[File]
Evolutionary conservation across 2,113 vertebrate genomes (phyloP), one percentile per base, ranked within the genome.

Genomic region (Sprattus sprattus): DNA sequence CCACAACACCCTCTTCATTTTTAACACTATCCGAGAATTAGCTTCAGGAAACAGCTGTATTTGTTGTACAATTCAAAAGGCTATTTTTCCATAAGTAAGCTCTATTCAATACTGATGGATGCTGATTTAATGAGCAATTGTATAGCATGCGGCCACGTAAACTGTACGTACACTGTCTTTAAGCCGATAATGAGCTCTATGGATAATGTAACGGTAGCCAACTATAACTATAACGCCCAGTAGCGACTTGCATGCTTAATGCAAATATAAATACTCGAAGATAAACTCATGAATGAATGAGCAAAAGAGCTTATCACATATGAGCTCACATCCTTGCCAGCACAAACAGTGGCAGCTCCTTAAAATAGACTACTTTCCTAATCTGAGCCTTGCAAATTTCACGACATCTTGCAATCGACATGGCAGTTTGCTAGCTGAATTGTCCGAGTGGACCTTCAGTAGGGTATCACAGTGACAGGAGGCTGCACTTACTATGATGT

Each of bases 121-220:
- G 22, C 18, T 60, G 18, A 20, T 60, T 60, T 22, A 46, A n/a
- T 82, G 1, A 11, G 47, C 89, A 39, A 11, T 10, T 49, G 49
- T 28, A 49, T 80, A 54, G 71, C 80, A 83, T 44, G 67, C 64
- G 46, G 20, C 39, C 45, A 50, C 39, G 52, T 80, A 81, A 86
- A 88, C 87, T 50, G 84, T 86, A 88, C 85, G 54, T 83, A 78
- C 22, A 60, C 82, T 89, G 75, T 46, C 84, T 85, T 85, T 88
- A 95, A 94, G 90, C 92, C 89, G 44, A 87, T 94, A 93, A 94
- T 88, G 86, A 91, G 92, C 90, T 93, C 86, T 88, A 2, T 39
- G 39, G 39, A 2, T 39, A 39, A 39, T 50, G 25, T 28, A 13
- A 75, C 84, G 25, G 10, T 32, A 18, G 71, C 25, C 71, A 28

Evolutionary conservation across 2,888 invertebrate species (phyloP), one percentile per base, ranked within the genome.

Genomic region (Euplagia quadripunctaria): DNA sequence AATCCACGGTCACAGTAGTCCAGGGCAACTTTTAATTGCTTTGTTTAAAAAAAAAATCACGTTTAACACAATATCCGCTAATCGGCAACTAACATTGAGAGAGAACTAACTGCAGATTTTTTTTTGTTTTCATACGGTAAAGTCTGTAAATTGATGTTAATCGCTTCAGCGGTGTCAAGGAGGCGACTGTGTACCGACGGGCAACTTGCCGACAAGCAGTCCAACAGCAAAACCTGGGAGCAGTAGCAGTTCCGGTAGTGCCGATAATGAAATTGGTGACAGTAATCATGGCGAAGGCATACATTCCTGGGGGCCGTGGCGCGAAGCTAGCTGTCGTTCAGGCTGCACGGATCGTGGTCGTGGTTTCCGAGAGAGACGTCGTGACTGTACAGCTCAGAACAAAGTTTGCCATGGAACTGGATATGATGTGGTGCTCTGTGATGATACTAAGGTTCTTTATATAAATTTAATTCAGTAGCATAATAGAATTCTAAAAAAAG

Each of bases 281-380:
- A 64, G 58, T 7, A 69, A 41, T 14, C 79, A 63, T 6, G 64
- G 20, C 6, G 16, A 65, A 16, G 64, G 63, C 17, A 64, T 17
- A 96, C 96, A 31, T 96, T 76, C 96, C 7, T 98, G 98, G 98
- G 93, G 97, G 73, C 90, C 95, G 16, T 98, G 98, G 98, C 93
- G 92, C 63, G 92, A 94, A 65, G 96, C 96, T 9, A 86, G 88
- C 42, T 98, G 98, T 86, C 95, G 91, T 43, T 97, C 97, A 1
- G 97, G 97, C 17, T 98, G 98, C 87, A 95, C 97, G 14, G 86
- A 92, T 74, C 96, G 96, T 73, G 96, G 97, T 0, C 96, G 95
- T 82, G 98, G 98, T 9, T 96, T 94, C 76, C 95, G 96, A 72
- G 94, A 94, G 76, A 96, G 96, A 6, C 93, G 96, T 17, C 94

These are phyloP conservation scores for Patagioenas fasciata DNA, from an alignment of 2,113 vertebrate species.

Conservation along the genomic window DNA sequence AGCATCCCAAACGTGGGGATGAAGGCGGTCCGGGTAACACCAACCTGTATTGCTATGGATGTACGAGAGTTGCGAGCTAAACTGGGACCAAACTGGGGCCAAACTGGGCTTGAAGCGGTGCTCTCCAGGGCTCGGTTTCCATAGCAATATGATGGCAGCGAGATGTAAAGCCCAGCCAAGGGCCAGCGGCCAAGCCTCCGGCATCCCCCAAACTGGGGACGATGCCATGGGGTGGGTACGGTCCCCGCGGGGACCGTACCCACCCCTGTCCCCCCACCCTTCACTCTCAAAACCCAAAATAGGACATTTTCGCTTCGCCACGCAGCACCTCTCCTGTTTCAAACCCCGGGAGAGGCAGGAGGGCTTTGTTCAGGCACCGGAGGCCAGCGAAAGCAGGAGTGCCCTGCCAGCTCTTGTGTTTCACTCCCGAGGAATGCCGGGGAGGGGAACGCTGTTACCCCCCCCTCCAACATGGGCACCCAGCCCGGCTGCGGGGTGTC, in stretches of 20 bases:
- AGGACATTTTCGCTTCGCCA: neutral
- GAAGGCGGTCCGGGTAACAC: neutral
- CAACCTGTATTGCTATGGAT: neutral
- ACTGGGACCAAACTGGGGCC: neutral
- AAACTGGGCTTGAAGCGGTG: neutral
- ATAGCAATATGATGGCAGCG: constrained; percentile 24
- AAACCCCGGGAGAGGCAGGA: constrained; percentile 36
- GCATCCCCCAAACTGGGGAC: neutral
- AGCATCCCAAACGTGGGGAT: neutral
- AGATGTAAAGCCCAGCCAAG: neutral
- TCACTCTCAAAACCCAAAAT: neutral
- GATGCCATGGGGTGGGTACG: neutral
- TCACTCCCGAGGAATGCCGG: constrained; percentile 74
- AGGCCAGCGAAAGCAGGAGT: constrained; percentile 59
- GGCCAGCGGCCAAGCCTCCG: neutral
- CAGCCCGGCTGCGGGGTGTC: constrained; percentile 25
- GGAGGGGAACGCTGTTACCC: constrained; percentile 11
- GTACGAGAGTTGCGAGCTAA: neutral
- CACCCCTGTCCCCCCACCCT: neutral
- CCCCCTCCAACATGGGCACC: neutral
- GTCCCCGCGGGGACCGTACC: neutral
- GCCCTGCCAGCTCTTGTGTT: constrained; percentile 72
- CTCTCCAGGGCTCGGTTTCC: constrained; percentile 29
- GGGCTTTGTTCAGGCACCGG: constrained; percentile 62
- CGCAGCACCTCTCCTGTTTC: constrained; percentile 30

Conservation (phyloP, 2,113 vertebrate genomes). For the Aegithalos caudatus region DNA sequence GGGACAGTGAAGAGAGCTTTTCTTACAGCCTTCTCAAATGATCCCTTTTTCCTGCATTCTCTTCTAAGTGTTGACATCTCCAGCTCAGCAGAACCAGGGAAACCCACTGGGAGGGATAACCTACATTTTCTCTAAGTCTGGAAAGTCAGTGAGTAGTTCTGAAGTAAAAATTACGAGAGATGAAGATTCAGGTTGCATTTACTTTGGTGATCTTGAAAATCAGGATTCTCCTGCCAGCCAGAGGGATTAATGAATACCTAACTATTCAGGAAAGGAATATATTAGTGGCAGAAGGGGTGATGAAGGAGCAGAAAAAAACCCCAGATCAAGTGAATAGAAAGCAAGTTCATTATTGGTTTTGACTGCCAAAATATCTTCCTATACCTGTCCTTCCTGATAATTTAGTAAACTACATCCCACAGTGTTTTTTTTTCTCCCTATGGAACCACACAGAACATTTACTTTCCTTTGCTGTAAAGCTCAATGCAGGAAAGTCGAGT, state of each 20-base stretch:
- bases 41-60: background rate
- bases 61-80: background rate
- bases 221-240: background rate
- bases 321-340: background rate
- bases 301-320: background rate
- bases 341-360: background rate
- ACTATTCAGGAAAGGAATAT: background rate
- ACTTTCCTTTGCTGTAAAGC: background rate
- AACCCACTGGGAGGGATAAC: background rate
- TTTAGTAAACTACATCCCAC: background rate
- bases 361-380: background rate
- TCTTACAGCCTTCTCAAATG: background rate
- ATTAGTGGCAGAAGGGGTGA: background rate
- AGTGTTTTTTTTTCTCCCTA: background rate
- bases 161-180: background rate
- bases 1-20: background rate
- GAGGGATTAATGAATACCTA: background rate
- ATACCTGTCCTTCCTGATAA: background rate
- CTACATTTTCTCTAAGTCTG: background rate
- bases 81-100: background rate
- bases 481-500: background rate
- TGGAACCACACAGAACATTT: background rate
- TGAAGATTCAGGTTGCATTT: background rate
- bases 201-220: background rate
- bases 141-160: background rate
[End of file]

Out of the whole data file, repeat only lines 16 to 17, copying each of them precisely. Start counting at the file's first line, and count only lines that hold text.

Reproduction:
Each of bases 281-380:
- A 64, G 58, T 7, A 69, A 41, T 14, C 79, A 63, T 6, G 64